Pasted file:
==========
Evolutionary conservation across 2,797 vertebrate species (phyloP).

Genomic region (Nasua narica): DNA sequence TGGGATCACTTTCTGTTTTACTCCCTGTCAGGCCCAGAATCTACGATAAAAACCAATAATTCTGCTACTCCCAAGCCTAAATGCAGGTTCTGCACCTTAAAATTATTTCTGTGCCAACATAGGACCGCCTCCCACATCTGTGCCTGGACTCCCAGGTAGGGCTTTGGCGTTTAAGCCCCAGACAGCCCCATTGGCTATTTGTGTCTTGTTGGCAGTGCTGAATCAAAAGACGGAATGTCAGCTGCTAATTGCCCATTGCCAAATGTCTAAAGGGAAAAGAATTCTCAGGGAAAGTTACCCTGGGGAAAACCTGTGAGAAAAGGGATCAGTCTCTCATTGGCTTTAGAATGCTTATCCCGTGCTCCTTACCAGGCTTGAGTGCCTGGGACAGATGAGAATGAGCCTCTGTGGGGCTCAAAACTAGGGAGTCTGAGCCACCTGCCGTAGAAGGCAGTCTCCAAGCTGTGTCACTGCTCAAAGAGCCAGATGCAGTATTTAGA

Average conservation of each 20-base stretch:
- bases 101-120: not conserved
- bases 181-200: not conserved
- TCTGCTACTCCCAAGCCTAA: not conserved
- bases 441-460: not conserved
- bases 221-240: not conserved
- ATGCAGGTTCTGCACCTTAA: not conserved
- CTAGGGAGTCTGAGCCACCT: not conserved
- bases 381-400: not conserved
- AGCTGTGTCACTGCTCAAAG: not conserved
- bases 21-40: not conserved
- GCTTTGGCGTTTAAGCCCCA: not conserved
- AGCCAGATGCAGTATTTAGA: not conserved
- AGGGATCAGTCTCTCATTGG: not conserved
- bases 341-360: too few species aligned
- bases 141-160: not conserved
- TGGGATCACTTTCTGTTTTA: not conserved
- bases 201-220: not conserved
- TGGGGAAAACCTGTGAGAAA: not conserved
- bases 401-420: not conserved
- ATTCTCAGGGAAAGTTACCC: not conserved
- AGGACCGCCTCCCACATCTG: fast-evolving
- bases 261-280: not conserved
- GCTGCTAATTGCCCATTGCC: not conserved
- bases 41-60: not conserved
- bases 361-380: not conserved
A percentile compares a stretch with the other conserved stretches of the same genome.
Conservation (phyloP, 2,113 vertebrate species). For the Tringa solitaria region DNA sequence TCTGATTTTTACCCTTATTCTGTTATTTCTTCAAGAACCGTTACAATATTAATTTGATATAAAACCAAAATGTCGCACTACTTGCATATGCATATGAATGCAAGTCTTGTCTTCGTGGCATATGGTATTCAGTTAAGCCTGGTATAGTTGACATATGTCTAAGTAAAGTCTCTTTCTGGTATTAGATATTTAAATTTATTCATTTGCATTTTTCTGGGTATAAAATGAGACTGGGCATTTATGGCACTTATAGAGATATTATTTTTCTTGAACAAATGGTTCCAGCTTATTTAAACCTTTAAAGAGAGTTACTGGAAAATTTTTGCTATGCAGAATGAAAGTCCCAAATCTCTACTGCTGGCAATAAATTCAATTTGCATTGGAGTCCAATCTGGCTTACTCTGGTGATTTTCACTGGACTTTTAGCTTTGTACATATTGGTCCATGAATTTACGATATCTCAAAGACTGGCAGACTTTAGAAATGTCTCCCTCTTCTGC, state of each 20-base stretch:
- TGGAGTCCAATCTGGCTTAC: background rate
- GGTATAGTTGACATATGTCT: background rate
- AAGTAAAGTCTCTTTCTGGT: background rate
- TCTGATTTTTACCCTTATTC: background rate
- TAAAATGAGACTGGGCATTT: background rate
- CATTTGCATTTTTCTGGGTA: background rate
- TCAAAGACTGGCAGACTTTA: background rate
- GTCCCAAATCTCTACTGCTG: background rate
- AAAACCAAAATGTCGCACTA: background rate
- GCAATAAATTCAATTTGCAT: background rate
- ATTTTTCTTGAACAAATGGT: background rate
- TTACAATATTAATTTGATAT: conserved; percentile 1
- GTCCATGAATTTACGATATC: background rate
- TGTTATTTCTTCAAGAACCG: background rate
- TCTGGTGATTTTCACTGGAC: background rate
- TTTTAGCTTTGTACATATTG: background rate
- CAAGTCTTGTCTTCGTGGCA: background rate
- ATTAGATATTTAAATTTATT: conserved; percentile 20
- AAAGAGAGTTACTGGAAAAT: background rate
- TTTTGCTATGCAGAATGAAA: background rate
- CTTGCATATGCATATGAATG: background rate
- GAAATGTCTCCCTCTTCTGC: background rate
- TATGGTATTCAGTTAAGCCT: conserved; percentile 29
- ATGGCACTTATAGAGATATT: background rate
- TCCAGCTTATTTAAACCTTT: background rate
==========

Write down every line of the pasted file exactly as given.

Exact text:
Evolutionary conservation across 2,797 vertebrate species (phyloP).

Genomic region (Nasua narica): DNA sequence TGGGATCACTTTCTGTTTTACTCCCTGTCAGGCCCAGAATCTACGATAAAAACCAATAATTCTGCTACTCCCAAGCCTAAATGCAGGTTCTGCACCTTAAAATTATTTCTGTGCCAACATAGGACCGCCTCCCACATCTGTGCCTGGACTCCCAGGTAGGGCTTTGGCGTTTAAGCCCCAGACAGCCCCATTGGCTATTTGTGTCTTGTTGGCAGTGCTGAATCAAAAGACGGAATGTCAGCTGCTAATTGCCCATTGCCAAATGTCTAAAGGGAAAAGAATTCTCAGGGAAAGTTACCCTGGGGAAAACCTGTGAGAAAAGGGATCAGTCTCTCATTGGCTTTAGAATGCTTATCCCGTGCTCCTTACCAGGCTTGAGTGCCTGGGACAGATGAGAATGAGCCTCTGTGGGGCTCAAAACTAGGGAGTCTGAGCCACCTGCCGTAGAAGGCAGTCTCCAAGCTGTGTCACTGCTCAAAGAGCCAGATGCAGTATTTAGA

Average conservation of each 20-base stretch:
- bases 101-120: not conserved
- bases 181-200: not conserved
- TCTGCTACTCCCAAGCCTAA: not conserved
- bases 441-460: not conserved
- bases 221-240: not conserved
- ATGCAGGTTCTGCACCTTAA: not conserved
- CTAGGGAGTCTGAGCCACCT: not conserved
- bases 381-400: not conserved
- AGCTGTGTCACTGCTCAAAG: not conserved
- bases 21-40: not conserved
- GCTTTGGCGTTTAAGCCCCA: not conserved
- AGCCAGATGCAGTATTTAGA: not conserved
- AGGGATCAGTCTCTCATTGG: not conserved
- bases 341-360: too few species aligned
- bases 141-160: not conserved
- TGGGATCACTTTCTGTTTTA: not conserved
- bases 201-220: not conserved
- TGGGGAAAACCTGTGAGAAA: not conserved
- bases 401-420: not conserved
- ATTCTCAGGGAAAGTTACCC: not conserved
- AGGACCGCCTCCCACATCTG: fast-evolving
- bases 261-280: not conserved
- GCTGCTAATTGCCCATTGCC: not conserved
- bases 41-60: not conserved
- bases 361-380: not conserved
A percentile compares a stretch with the other conserved stretches of the same genome.
Conservation (phyloP, 2,113 vertebrate species). For the Tringa solitaria region DNA sequence TCTGATTTTTACCCTTATTCTGTTATTTCTTCAAGAACCGTTACAATATTAATTTGATATAAAACCAAAATGTCGCACTACTTGCATATGCATATGAATGCAAGTCTTGTCTTCGTGGCATATGGTATTCAGTTAAGCCTGGTATAGTTGACATATGTCTAAGTAAAGTCTCTTTCTGGTATTAGATATTTAAATTTATTCATTTGCATTTTTCTGGGTATAAAATGAGACTGGGCATTTATGGCACTTATAGAGATATTATTTTTCTTGAACAAATGGTTCCAGCTTATTTAAACCTTTAAAGAGAGTTACTGGAAAATTTTTGCTATGCAGAATGAAAGTCCCAAATCTCTACTGCTGGCAATAAATTCAATTTGCATTGGAGTCCAATCTGGCTTACTCTGGTGATTTTCACTGGACTTTTAGCTTTGTACATATTGGTCCATGAATTTACGATATCTCAAAGACTGGCAGACTTTAGAAATGTCTCCCTCTTCTGC, state of each 20-base stretch:
- TGGAGTCCAATCTGGCTTAC: background rate
- GGTATAGTTGACATATGTCT: background rate
- AAGTAAAGTCTCTTTCTGGT: background rate
- TCTGATTTTTACCCTTATTC: background rate
- TAAAATGAGACTGGGCATTT: background rate
- CATTTGCATTTTTCTGGGTA: background rate
- TCAAAGACTGGCAGACTTTA: background rate
- GTCCCAAATCTCTACTGCTG: background rate
- AAAACCAAAATGTCGCACTA: background rate
- GCAATAAATTCAATTTGCAT: background rate
- ATTTTTCTTGAACAAATGGT: background rate
- TTACAATATTAATTTGATAT: conserved; percentile 1
- GTCCATGAATTTACGATATC: background rate
- TGTTATTTCTTCAAGAACCG: background rate
- TCTGGTGATTTTCACTGGAC: background rate
- TTTTAGCTTTGTACATATTG: background rate
- CAAGTCTTGTCTTCGTGGCA: background rate
- ATTAGATATTTAAATTTATT: conserved; percentile 20
- AAAGAGAGTTACTGGAAAAT: background rate
- TTTTGCTATGCAGAATGAAA: background rate
- CTTGCATATGCATATGAATG: background rate
- GAAATGTCTCCCTCTTCTGC: background rate
- TATGGTATTCAGTTAAGCCT: conserved; percentile 29
- ATGGCACTTATAGAGATATT: background rate
- TCCAGCTTATTTAAACCTTT: background rate